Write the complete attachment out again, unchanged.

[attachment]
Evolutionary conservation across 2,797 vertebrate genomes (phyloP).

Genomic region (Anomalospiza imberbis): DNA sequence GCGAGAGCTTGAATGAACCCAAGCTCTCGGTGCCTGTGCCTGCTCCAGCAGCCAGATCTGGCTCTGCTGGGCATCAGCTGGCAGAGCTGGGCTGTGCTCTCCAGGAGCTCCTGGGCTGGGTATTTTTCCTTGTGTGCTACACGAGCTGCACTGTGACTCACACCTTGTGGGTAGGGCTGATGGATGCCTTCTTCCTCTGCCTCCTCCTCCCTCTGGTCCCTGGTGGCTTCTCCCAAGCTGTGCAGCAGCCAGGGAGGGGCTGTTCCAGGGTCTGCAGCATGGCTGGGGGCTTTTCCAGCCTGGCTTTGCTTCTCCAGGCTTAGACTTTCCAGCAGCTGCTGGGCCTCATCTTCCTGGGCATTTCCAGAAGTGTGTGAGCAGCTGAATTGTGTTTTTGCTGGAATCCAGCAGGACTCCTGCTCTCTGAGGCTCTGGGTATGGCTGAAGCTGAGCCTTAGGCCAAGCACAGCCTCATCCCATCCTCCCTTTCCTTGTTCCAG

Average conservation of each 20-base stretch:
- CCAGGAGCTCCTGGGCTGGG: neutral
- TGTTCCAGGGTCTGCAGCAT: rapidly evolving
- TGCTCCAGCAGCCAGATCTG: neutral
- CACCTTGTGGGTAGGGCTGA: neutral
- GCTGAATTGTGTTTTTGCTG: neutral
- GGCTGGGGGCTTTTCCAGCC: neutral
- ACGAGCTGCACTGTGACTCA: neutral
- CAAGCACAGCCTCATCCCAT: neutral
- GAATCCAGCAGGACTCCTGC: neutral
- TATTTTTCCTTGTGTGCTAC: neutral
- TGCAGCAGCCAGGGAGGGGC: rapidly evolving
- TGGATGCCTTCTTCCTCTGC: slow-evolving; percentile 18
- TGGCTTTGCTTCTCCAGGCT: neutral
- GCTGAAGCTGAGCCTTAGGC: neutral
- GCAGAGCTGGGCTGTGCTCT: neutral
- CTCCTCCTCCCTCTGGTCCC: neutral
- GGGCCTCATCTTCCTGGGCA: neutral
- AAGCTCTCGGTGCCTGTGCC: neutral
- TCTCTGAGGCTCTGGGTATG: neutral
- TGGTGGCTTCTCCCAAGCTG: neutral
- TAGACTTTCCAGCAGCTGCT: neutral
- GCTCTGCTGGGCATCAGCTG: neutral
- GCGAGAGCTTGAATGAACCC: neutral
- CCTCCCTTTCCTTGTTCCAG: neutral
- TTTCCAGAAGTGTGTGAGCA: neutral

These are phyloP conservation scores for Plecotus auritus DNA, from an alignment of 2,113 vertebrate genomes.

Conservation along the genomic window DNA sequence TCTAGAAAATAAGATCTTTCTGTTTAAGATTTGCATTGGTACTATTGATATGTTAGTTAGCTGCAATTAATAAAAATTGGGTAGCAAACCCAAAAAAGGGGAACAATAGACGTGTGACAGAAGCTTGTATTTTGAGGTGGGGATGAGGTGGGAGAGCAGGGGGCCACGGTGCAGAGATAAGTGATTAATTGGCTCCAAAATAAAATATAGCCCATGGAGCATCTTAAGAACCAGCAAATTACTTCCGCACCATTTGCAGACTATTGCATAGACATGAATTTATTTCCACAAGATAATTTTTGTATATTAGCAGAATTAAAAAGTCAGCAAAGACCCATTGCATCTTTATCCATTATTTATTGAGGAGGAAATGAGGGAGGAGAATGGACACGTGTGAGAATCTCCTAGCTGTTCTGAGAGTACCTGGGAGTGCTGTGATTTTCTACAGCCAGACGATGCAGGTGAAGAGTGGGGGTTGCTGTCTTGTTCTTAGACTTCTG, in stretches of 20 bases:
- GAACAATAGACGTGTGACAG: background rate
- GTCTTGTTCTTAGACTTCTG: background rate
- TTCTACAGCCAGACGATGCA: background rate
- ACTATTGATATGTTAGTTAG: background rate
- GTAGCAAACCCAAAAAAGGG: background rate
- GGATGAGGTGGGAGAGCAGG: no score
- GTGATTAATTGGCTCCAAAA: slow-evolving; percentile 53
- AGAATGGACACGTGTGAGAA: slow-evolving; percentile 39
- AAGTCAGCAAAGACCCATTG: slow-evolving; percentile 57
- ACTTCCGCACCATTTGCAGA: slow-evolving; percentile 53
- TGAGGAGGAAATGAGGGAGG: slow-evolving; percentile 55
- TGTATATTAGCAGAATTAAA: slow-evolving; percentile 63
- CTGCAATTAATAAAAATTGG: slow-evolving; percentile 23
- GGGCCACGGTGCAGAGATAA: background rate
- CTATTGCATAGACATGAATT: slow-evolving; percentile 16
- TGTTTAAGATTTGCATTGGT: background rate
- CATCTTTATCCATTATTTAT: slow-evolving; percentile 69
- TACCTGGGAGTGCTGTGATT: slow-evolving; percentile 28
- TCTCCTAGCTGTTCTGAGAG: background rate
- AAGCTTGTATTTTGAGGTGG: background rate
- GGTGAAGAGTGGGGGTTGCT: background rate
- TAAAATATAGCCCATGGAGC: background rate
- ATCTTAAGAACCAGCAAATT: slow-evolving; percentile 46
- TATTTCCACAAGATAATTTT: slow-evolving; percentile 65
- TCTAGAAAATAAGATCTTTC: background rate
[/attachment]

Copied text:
Evolutionary conservation across 2,797 vertebrate genomes (phyloP).

Genomic region (Anomalospiza imberbis): DNA sequence GCGAGAGCTTGAATGAACCCAAGCTCTCGGTGCCTGTGCCTGCTCCAGCAGCCAGATCTGGCTCTGCTGGGCATCAGCTGGCAGAGCTGGGCTGTGCTCTCCAGGAGCTCCTGGGCTGGGTATTTTTCCTTGTGTGCTACACGAGCTGCACTGTGACTCACACCTTGTGGGTAGGGCTGATGGATGCCTTCTTCCTCTGCCTCCTCCTCCCTCTGGTCCCTGGTGGCTTCTCCCAAGCTGTGCAGCAGCCAGGGAGGGGCTGTTCCAGGGTCTGCAGCATGGCTGGGGGCTTTTCCAGCCTGGCTTTGCTTCTCCAGGCTTAGACTTTCCAGCAGCTGCTGGGCCTCATCTTCCTGGGCATTTCCAGAAGTGTGTGAGCAGCTGAATTGTGTTTTTGCTGGAATCCAGCAGGACTCCTGCTCTCTGAGGCTCTGGGTATGGCTGAAGCTGAGCCTTAGGCCAAGCACAGCCTCATCCCATCCTCCCTTTCCTTGTTCCAG

Average conservation of each 20-base stretch:
- CCAGGAGCTCCTGGGCTGGG: neutral
- TGTTCCAGGGTCTGCAGCAT: rapidly evolving
- TGCTCCAGCAGCCAGATCTG: neutral
- CACCTTGTGGGTAGGGCTGA: neutral
- GCTGAATTGTGTTTTTGCTG: neutral
- GGCTGGGGGCTTTTCCAGCC: neutral
- ACGAGCTGCACTGTGACTCA: neutral
- CAAGCACAGCCTCATCCCAT: neutral
- GAATCCAGCAGGACTCCTGC: neutral
- TATTTTTCCTTGTGTGCTAC: neutral
- TGCAGCAGCCAGGGAGGGGC: rapidly evolving
- TGGATGCCTTCTTCCTCTGC: slow-evolving; percentile 18
- TGGCTTTGCTTCTCCAGGCT: neutral
- GCTGAAGCTGAGCCTTAGGC: neutral
- GCAGAGCTGGGCTGTGCTCT: neutral
- CTCCTCCTCCCTCTGGTCCC: neutral
- GGGCCTCATCTTCCTGGGCA: neutral
- AAGCTCTCGGTGCCTGTGCC: neutral
- TCTCTGAGGCTCTGGGTATG: neutral
- TGGTGGCTTCTCCCAAGCTG: neutral
- TAGACTTTCCAGCAGCTGCT: neutral
- GCTCTGCTGGGCATCAGCTG: neutral
- GCGAGAGCTTGAATGAACCC: neutral
- CCTCCCTTTCCTTGTTCCAG: neutral
- TTTCCAGAAGTGTGTGAGCA: neutral

These are phyloP conservation scores for Plecotus auritus DNA, from an alignment of 2,113 vertebrate genomes.

Conservation along the genomic window DNA sequence TCTAGAAAATAAGATCTTTCTGTTTAAGATTTGCATTGGTACTATTGATATGTTAGTTAGCTGCAATTAATAAAAATTGGGTAGCAAACCCAAAAAAGGGGAACAATAGACGTGTGACAGAAGCTTGTATTTTGAGGTGGGGATGAGGTGGGAGAGCAGGGGGCCACGGTGCAGAGATAAGTGATTAATTGGCTCCAAAATAAAATATAGCCCATGGAGCATCTTAAGAACCAGCAAATTACTTCCGCACCATTTGCAGACTATTGCATAGACATGAATTTATTTCCACAAGATAATTTTTGTATATTAGCAGAATTAAAAAGTCAGCAAAGACCCATTGCATCTTTATCCATTATTTATTGAGGAGGAAATGAGGGAGGAGAATGGACACGTGTGAGAATCTCCTAGCTGTTCTGAGAGTACCTGGGAGTGCTGTGATTTTCTACAGCCAGACGATGCAGGTGAAGAGTGGGGGTTGCTGTCTTGTTCTTAGACTTCTG, in stretches of 20 bases:
- GAACAATAGACGTGTGACAG: background rate
- GTCTTGTTCTTAGACTTCTG: background rate
- TTCTACAGCCAGACGATGCA: background rate
- ACTATTGATATGTTAGTTAG: background rate
- GTAGCAAACCCAAAAAAGGG: background rate
- GGATGAGGTGGGAGAGCAGG: no score
- GTGATTAATTGGCTCCAAAA: slow-evolving; percentile 53
- AGAATGGACACGTGTGAGAA: slow-evolving; percentile 39
- AAGTCAGCAAAGACCCATTG: slow-evolving; percentile 57
- ACTTCCGCACCATTTGCAGA: slow-evolving; percentile 53
- TGAGGAGGAAATGAGGGAGG: slow-evolving; percentile 55
- TGTATATTAGCAGAATTAAA: slow-evolving; percentile 63
- CTGCAATTAATAAAAATTGG: slow-evolving; percentile 23
- GGGCCACGGTGCAGAGATAA: background rate
- CTATTGCATAGACATGAATT: slow-evolving; percentile 16
- TGTTTAAGATTTGCATTGGT: background rate
- CATCTTTATCCATTATTTAT: slow-evolving; percentile 69
- TACCTGGGAGTGCTGTGATT: slow-evolving; percentile 28
- TCTCCTAGCTGTTCTGAGAG: background rate
- AAGCTTGTATTTTGAGGTGG: background rate
- GGTGAAGAGTGGGGGTTGCT: background rate
- TAAAATATAGCCCATGGAGC: background rate
- ATCTTAAGAACCAGCAAATT: slow-evolving; percentile 46
- TATTTCCACAAGATAATTTT: slow-evolving; percentile 65
- TCTAGAAAATAAGATCTTTC: background rate